As a 4-year-old, Esben Østergaard built his first Lego robot. Four decades later the Dane has sold two robotics companies for hundreds of millions of euros and is an early pioneer of the cobot, which are nimble and flexible collaborative robots being deployed on factory floors across the world.
Now the Danish entrepreneur, who was cofounder of Universal Robots and a celebrity in the world of robotics, says he’s keen to step back from the daily grind of business and instead devote his time and resources — his two companies were sold for a total of €560m — into investing in robot startups.
The idea of a new career in investing was planted in him by his wife, and she did it using the tools of a classic startup pitch.
”We had Christmas eve for ourselves last year, without the kids, and she had prepared a PowerPoint for me,” Østergaard tells Sifted in Copenhagen. “The UN’s 17 sustainable development goals were on the slides and she asked me: ‘What are you going to do about this? You have to make the world a better place now.’”
“I really believe there is potential to do so much good through robots. If you look at those UN goals, some of them are political, and it’s hard for me to do anything about that. But some of them are technological in nature”.
The beginning: a search for free will
As a student, Østergaard’s initial interest in physics and robotics were largely philosophical.
”I studied physics just to find out if we can have free will because at the time you couldn’t just Google things,” he says. “And I studied robotics and AI to try to find out if consciousness is related to or separate from intelligence… I think robots can teach us something about what it means to be human since they are kind of mimicking us.”
These enquiries not only led to a PhD project on self-reconfigurable robots and doing research on artificial intelligence but it also led to the 45-year-old Dane becoming one of Europe’s most successful robot entrepreneurs.
Together with two members of his research team at the University of Southern Denmark, he cofounded Universal Robots, a pioneer and market leader in the world of making robots that physically interact with humans in a shared workspace, in 2005.
“Robots used to be these big and heavy machines behind fences that were used to build cars”, he says. “We saw the need for a robot that was flexible and easily programmed that catered to the needs of small and medium-sized companies. But not many people believed that three nerds could make a robot that was better than all the other ones, so it was hard to get funding”, he says.
What was striking about the first Universal Robots cobot is that the robot arm is not placed behind a safety cage fenced off from human workers, but deployed right alongside employees. Back in 2008, when the company won its first order from Linatex, a Danish supplier of technical plastics and rubber, this was revolutionary. Today it’s increasingly commonplace.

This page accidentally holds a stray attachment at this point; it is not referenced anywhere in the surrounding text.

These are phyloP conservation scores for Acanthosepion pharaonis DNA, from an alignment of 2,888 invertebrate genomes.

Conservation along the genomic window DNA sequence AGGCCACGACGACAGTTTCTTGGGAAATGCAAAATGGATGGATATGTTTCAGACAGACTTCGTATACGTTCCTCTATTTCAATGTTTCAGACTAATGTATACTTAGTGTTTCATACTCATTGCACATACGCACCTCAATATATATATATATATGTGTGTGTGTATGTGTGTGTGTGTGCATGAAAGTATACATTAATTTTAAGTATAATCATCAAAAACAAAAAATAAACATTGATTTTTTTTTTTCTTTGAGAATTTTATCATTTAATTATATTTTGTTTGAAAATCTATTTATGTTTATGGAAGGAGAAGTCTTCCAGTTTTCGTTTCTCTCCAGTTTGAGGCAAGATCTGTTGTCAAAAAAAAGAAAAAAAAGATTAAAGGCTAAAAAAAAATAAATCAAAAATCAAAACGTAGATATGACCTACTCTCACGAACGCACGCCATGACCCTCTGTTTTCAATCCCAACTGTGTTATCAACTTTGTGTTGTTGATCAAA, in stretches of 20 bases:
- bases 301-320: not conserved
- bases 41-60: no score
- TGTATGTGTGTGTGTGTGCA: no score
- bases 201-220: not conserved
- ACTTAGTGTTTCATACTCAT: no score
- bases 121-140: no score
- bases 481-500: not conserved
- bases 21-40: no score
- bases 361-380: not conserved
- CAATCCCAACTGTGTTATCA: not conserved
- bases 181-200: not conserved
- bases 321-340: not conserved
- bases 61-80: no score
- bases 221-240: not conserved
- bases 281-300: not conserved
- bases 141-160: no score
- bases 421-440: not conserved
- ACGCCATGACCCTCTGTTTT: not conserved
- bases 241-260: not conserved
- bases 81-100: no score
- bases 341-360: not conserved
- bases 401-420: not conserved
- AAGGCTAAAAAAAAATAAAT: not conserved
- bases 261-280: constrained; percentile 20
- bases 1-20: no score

Eventually, the company did receive funding and sales quickly took off. Ten years after its founding, Universal Robots was sold to Massachusetts-based Teradyne for €315m.
Østergaard then used part of his profits to invest in another Danish robotics company, Mobile Industrial Robots. In 2018, that company was sold to Teradyne too, for €245m. The same year he received the Engelberger Robotics Award, which has been called the automation industry’s highest honour, for his contributions to robotics.
In March this year, after 14 years as the chief technology officer, he worked his last day at Universal Robots.
The next chapter
So what did he do on his first day off?
”I bought a lot of screens for my computer at home, installed Linux, started coding again, and got some of my joy from technology back,” Østergaard says.
In addition, he has set a more long-term plan in motion, setting up the platform Reinvest Robotics, providing money and know-how to early-stage robot startups. The idea was planted in him by his wife at Christmas.
So far Reinvest Robotics has invested in two companies: Tutobo, a Greek startup supplying robot toys to teach kids how to code, and Farmdroid, a Danish agritech company building autonomous vehicles for sowing and weed removal, allowing crops to be grown organically
“Having robots do weed removal reduces the need for herbicides and it also reduces the kind of very stupid manual labour that most people don’t find very interesting,” he says.
“Technology creates new problems, but in the long term, it always improves the quality of life for people, to the point where today this interview is work for both of us. We’re standing here, talking, instead of being out in the field picking apples.”
When talking about leaving the stress and uncertainty of being a chief technical officer at a fast-growing company to instead start investing in his field of passion, he sounds relieved.
“It took its toll on me to be on top of so many things for so many years and travel around the world more or less nonstop. We had so many people depending on us, but if somehow one supplier didn’t deliver or we had some sort of problem with the quality, then we couldn’t sell robots for a few months,” he says.
”I’m not sure I could start a company again, so that’s why I have this investment approach now.”